The 24th annual Latino Film has kicked off in San Diego.
Over 160 films from the U.S and Latin America are being showcased on the big screen.
The festival has become a tradition in San Diego, but with immigration taking center stage in Washington, politics is also a big part of the conversation.
“It’s interesting to get the perspective of Latinos themselves, producing their own content, producing their own stories,” said Ethan Van Thillo, who founded the Latino Film Festival over two decades ago. “It allows you to get a larger view of what's really happening.”
The festival includes a little bit of everything, from a movie about health care in Peru, to a film about girls with autism who start a swim team.
The films range from feature pieces to documentaries.
When it comes to hard hitting issues, Van Thillo said many of the same issues being addressed right now, have been talked about for years. The only difference is that now the issues have a national spotlight.
“After so many years, we're still dealing with the same arguments about building walls and immigration,” Van Thillo said. “Unfortunately a lot of the same issues still exist today. The stereotypes in the mainstream media, Hollywood, lack of diversity in front and behind the camera still exist. It’s also true that we've seen wonderful advancements."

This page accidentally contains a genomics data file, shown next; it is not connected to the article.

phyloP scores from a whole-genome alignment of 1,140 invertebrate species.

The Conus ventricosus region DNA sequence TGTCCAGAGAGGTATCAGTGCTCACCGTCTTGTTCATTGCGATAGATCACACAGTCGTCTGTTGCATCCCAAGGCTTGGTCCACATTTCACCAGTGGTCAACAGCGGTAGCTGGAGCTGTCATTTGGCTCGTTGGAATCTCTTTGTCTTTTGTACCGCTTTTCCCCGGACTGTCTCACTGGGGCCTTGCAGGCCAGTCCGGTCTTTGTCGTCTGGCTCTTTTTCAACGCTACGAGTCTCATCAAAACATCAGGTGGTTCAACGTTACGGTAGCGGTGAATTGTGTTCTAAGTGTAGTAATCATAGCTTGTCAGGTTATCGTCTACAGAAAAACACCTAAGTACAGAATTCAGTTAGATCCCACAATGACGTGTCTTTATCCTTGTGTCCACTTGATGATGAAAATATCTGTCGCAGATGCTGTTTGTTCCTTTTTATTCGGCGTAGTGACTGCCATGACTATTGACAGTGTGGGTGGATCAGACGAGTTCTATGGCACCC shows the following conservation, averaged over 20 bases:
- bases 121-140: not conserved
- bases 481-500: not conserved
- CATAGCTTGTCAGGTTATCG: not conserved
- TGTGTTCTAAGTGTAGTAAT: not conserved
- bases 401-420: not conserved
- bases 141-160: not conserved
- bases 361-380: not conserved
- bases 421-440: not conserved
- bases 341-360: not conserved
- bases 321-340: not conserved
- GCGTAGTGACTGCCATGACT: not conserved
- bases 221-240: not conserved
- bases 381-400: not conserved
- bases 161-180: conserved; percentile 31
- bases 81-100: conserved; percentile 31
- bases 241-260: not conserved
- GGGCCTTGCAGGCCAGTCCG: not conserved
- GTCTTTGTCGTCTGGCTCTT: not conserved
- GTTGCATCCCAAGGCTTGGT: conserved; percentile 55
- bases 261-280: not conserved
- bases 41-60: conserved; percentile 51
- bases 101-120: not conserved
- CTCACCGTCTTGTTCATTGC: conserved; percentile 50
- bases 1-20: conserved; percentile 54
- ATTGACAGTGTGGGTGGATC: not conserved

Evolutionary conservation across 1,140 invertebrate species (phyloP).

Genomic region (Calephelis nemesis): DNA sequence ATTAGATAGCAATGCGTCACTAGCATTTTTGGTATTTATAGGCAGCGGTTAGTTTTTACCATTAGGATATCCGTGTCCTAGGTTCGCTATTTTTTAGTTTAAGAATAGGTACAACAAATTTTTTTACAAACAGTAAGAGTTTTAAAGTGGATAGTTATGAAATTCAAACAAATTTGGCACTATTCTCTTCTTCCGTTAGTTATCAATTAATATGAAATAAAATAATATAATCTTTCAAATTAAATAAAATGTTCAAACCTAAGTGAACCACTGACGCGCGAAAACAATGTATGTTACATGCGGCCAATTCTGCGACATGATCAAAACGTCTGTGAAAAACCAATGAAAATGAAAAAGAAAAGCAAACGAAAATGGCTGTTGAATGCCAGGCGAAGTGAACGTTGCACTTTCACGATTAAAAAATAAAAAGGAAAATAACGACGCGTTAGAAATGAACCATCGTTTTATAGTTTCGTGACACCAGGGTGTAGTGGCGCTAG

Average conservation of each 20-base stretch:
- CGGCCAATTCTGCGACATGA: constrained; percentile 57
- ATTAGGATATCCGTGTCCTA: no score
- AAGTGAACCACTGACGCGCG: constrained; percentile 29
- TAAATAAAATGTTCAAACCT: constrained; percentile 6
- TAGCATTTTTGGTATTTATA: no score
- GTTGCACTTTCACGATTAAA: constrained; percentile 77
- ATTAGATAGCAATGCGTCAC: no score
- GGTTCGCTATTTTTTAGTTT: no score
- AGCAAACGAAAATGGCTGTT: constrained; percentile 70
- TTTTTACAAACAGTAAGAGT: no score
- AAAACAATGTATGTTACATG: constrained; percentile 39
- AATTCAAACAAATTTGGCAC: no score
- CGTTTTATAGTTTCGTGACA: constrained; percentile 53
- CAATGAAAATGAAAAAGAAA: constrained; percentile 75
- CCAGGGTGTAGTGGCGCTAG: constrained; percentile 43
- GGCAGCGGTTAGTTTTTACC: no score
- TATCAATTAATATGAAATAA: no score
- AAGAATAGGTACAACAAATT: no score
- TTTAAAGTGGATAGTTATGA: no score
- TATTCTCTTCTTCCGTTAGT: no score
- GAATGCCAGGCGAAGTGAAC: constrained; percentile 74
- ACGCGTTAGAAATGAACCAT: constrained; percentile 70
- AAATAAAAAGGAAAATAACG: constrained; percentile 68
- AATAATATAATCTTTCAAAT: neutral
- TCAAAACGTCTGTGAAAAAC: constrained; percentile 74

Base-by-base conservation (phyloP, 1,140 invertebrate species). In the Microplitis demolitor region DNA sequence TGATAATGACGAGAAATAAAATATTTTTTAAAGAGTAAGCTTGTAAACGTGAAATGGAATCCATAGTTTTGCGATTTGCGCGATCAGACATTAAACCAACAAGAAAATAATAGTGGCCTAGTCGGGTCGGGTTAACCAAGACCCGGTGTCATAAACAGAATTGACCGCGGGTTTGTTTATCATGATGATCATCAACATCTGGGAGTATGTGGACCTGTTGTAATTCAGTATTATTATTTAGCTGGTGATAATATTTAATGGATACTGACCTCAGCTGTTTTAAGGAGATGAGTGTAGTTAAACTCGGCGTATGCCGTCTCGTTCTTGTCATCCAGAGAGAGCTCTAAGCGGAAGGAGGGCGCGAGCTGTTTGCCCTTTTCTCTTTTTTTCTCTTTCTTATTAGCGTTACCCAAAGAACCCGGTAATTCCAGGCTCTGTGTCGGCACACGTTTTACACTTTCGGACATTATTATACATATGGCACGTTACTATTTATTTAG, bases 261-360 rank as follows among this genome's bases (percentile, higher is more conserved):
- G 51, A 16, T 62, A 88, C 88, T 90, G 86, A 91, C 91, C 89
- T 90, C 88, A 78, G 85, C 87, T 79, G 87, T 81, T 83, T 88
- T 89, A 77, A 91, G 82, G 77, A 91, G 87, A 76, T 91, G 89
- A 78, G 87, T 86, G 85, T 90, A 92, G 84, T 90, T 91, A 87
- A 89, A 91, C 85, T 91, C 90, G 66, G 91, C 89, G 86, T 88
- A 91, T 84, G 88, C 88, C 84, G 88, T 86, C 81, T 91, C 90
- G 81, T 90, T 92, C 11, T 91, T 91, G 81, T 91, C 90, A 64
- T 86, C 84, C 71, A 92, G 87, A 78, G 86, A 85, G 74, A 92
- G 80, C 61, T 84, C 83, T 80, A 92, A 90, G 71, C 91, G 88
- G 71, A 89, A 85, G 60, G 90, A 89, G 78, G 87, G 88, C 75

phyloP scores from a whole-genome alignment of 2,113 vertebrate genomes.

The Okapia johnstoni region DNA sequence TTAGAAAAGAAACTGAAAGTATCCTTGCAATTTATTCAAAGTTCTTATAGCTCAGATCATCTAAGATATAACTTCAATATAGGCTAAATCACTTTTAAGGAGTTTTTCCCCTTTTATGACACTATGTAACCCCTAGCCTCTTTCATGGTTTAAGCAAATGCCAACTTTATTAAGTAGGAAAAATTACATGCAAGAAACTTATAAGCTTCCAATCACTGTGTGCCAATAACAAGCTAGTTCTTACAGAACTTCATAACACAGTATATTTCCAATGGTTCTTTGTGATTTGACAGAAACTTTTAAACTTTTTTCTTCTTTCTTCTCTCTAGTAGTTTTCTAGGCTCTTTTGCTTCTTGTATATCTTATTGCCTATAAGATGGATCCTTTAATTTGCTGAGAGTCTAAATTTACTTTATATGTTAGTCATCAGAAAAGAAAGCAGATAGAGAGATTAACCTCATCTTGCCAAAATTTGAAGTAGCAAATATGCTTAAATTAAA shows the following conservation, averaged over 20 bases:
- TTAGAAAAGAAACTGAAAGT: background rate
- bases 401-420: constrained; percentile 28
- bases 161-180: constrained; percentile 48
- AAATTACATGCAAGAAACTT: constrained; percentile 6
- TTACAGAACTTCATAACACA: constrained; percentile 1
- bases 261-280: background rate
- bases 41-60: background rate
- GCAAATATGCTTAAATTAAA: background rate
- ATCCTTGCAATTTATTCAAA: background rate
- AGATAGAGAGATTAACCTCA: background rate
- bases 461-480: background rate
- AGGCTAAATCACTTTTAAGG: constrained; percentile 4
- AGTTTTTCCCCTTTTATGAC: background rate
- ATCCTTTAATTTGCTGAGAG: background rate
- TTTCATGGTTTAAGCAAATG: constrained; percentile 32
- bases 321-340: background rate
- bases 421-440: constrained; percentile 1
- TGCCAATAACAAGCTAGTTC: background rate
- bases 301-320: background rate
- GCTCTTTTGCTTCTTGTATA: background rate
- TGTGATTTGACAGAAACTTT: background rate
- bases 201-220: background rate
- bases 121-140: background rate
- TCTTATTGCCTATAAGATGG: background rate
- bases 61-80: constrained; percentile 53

Joey Molina is the producer La Ruta Madre. It’s a coming of age film about a teenager who lives in San Diego and goes to Mexico to explore his roots.
The film is being showcased in the festival.
“It’s a Mexican story told through American eyes so you're not really excluding anyone,” said Molina. “You’re actually including and bringing people into this world, into this culture.”
Even though San Diego’s art and film scene is often overshadowed by Los Angeles, Molina said the cultural scene is giving artists a chance to showcase their experience while also being part of the conversation.
“I think there's a lot of anger out there. There's a lot of miscommunication,” said Molina. “If there's anything that we can do as artists to bridge that, to kind of bring common ground, I think it's our obligation to do it,” said Molina.
He added, “With different people, personalities, temperaments, nationalities, you always have people with different opinions. I think the most important thing, what we take from all of this is that we try to develop an ear so we can listen to each other…maybe everyone just take a second and take a listen."
Organizers say the Latino Film Festival isn’t just about movies. There will also be food, workshops and music for moviegoers.
The Latino Film Festival will run until March 26 in Fashion Valley’s AMC Theatres.